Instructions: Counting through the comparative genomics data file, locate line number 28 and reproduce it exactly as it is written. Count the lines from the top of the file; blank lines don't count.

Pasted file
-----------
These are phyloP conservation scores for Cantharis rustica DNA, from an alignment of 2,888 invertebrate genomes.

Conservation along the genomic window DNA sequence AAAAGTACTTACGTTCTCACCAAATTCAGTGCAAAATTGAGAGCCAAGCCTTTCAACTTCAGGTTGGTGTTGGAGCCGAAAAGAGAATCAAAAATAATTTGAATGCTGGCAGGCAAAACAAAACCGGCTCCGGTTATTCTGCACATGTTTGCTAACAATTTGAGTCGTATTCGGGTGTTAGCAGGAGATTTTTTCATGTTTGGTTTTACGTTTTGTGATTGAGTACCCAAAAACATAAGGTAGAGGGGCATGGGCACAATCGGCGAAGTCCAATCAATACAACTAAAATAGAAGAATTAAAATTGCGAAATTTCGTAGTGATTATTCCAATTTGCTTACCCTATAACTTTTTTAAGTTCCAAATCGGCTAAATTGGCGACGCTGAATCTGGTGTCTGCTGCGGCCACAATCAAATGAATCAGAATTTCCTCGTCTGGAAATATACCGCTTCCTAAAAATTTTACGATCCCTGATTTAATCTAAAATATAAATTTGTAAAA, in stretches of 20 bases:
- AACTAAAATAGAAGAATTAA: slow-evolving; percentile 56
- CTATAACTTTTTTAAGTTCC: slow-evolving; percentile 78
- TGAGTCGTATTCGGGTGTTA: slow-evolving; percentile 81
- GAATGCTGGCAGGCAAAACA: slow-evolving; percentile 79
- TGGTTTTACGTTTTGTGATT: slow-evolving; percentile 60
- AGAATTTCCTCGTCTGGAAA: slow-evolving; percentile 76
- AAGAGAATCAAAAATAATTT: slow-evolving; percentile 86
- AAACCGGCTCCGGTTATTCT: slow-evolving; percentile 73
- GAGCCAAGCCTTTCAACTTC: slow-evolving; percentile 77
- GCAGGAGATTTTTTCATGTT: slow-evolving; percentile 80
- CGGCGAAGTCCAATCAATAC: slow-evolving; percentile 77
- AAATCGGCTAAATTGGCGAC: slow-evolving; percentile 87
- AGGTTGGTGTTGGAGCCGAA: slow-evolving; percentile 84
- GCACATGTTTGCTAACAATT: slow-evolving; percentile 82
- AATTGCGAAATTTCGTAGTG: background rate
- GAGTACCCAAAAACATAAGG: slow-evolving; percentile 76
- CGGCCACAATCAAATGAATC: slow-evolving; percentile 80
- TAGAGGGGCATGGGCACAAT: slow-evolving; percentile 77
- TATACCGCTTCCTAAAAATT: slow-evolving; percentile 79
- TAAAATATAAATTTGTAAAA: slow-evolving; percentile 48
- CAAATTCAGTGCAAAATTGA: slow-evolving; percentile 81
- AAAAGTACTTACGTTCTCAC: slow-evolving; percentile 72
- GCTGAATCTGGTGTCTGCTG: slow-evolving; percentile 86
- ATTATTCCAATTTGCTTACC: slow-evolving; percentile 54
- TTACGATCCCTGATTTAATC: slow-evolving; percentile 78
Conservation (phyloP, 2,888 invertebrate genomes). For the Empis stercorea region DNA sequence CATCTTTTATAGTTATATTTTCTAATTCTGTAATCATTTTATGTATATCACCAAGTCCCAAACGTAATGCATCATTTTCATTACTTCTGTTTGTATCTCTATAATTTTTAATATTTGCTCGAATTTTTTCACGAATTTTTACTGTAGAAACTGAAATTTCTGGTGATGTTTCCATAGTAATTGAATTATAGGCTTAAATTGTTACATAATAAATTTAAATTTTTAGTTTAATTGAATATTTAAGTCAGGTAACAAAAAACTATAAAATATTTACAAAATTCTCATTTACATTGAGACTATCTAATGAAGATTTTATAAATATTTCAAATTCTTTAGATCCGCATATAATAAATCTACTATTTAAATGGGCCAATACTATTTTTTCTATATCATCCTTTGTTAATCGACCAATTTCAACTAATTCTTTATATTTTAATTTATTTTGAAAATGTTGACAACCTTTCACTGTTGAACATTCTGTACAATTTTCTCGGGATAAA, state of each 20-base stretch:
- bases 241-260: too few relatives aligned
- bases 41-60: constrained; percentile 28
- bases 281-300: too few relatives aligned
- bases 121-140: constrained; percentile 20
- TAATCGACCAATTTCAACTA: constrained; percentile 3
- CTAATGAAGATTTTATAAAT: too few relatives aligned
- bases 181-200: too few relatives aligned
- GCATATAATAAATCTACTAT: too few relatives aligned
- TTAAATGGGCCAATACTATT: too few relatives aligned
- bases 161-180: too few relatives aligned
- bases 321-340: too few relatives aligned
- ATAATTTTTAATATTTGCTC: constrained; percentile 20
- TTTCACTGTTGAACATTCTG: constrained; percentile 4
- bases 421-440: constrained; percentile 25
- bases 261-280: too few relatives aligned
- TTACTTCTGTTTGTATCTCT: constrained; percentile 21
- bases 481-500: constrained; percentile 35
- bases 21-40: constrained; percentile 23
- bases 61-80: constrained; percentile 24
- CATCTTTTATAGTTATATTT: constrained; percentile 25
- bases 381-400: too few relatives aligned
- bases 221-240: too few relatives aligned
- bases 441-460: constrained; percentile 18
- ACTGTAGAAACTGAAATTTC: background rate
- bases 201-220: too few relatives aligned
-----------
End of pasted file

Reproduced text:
Conservation (phyloP, 2,888 invertebrate genomes). For the Empis stercorea region DNA sequence CATCTTTTATAGTTATATTTTCTAATTCTGTAATCATTTTATGTATATCACCAAGTCCCAAACGTAATGCATCATTTTCATTACTTCTGTTTGTATCTCTATAATTTTTAATATTTGCTCGAATTTTTTCACGAATTTTTACTGTAGAAACTGAAATTTCTGGTGATGTTTCCATAGTAATTGAATTATAGGCTTAAATTGTTACATAATAAATTTAAATTTTTAGTTTAATTGAATATTTAAGTCAGGTAACAAAAAACTATAAAATATTTACAAAATTCTCATTTACATTGAGACTATCTAATGAAGATTTTATAAATATTTCAAATTCTTTAGATCCGCATATAATAAATCTACTATTTAAATGGGCCAATACTATTTTTTCTATATCATCCTTTGTTAATCGACCAATTTCAACTAATTCTTTATATTTTAATTTATTTTGAAAATGTTGACAACCTTTCACTGTTGAACATTCTGTACAATTTTCTCGGGATAAA, state of each 20-base stretch: